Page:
you how this animation looks on your Arduino as you can see our animation is
working you see the yellow bars on top moving from left to right
also the hour button is still working and the minute button works as well there is one tiny thing what we like to fix if I hold down for example the minute button
the screen is kind of flickering the reason for this is that the update speed
of the minutes depends on the speed of the Arduino we’re going to solve this by a so called
debounce and I’m going to show you how this works so let’s add some debounce to our buttons
and with debounce we’re kind of controlling the way the button responds
independent of the speed of the Arduino so what we did was we defined a constant
here which is the DEBOUNCE_TIME a hundred means that a button will be
triggered at most every 100ms so even if I press it twice during 100ms
the button will only be triggered once so for every button we need to define the
elapsed button millis and the previous button millis and we have that for the hours and here
for the minutes so what we check is, we store in this variable how much time has elapsed since the last time I pressed the button and this is the timestamp for the last time the button was pressed and these are both unsigned long
since you might want to adjust the time while the clock has been running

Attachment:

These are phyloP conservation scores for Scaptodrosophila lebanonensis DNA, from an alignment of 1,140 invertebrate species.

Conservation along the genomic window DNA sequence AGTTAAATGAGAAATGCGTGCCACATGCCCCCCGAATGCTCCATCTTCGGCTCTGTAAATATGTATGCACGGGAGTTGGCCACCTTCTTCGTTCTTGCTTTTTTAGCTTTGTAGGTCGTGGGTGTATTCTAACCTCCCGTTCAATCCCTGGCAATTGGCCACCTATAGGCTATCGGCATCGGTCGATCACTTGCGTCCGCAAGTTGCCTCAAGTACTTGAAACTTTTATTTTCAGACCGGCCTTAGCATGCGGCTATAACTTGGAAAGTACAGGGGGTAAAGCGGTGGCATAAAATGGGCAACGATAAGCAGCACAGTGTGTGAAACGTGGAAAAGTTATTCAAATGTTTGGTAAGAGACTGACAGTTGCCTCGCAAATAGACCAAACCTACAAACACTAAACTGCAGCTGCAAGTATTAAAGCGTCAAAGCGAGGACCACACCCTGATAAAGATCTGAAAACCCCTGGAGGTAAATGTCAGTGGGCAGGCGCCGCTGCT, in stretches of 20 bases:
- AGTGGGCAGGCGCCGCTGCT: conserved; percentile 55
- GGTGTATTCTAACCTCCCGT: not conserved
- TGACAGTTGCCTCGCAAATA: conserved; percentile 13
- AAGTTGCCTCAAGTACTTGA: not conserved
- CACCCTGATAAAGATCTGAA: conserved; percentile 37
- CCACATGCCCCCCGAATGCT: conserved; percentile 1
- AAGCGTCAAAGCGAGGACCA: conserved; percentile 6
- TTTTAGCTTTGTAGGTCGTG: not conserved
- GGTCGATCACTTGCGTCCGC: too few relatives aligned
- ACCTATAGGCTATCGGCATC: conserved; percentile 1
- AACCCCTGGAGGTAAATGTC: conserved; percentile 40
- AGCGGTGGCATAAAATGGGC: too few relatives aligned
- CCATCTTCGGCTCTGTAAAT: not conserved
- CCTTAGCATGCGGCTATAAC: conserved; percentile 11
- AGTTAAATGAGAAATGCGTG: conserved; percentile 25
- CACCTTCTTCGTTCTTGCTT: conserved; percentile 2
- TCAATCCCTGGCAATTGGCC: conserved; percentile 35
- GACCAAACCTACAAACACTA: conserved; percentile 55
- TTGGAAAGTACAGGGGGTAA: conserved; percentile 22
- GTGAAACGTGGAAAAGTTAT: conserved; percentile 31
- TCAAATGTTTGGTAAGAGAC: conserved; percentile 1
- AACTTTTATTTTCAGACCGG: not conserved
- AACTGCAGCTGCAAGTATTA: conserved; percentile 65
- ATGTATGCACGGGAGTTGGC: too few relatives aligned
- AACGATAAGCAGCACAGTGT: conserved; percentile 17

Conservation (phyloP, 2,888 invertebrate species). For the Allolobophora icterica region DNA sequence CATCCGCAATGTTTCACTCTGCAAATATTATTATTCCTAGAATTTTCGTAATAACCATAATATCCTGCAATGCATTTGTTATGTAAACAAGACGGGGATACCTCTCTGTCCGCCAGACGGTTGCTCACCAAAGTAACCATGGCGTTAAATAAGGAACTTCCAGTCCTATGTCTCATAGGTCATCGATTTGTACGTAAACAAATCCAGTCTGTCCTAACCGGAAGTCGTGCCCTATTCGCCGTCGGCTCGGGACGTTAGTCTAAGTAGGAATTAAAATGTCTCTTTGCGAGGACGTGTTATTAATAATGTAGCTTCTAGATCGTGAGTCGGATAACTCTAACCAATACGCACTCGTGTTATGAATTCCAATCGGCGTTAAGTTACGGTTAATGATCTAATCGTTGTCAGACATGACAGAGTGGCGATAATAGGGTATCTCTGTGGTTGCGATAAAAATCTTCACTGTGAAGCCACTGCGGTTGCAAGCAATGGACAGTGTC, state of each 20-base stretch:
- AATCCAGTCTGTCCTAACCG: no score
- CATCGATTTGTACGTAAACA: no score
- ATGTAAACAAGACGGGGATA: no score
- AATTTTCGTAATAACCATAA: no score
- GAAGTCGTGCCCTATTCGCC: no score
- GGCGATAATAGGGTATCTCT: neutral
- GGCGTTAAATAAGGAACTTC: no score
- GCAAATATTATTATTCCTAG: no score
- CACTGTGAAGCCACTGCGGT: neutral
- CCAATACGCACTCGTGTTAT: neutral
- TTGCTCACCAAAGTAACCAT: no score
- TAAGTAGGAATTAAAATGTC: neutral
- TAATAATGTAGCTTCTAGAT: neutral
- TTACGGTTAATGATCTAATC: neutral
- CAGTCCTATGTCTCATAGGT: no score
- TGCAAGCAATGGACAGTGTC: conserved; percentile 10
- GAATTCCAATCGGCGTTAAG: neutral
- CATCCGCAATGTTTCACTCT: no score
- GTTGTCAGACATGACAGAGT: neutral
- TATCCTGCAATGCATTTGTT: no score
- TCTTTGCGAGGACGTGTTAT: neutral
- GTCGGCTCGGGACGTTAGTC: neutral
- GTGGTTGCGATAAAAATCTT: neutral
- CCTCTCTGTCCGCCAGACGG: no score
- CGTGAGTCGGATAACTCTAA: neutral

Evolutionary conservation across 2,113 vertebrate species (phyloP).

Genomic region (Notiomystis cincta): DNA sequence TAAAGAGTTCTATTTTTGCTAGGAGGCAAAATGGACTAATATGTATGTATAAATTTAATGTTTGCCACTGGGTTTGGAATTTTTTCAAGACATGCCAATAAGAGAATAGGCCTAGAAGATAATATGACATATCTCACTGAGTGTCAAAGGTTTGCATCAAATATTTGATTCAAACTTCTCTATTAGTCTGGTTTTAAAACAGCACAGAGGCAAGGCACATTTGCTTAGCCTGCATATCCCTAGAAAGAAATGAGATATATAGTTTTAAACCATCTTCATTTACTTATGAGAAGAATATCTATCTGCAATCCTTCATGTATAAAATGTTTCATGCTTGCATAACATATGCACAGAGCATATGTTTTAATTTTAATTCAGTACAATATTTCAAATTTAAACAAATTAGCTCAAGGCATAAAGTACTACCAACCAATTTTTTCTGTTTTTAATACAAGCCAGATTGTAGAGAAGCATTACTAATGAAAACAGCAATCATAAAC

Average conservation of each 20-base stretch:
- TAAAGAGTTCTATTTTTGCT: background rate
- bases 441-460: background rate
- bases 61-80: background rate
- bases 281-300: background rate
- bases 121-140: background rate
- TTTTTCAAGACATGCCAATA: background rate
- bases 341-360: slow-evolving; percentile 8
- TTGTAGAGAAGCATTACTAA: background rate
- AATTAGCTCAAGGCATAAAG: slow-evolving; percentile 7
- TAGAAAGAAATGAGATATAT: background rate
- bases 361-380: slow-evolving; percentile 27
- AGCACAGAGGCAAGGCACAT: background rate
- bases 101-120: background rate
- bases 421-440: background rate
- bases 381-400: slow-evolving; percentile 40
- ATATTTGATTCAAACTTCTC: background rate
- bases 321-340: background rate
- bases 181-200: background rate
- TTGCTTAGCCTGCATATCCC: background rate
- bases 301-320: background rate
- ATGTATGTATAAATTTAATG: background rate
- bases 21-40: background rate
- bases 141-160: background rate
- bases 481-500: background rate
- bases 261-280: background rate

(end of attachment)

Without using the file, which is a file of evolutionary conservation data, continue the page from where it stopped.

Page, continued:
for many times so then integer is definitely not enough so then we’re going to our code where we do the calculation so this is still the
same we store millis() in the currentMillis but here we calculate
the elapsed time update, button hour millis and the button minute millis because if the elapsed time is larger than the button debounce time then we
can check if the button has been pressed if not, we don’t have to check it because
we can’t trigger a button two times within the debounce time so then we read our button state but we also update the previousButtonHoursMillis with the
current timestamp and the same goes for the minutes over here then we again check if seconds is larger than 59 minutes, hours, all the same also here the
percentage calculation is all the same so nothing changes at
except that we now checks if the elapsedButtonMillis is larger than the
BUTTON_DEBOUNCE_TIME so I’m now going to upload this code to my Arduino
and show you how this works I’ve uploaded my debounce sketch to the our Dino and when
I hold my in minute button you see that the minutes will increase at a steady
speed this is because we added the debounce to our minute increase button
we’re now going a step further by using interrupts so let’s have a look at interrupts maybe
you’ve already followed one of my tutorials on buttons and interrupts but
I’m going to briefly introduce this to you again so one of the things we want
to do with interrupts is attach them to our pins and that’s something we do over
here on line 84 so we have an interrupt and that means that we don’t have to
check all the time if a button is pressed what happens is that the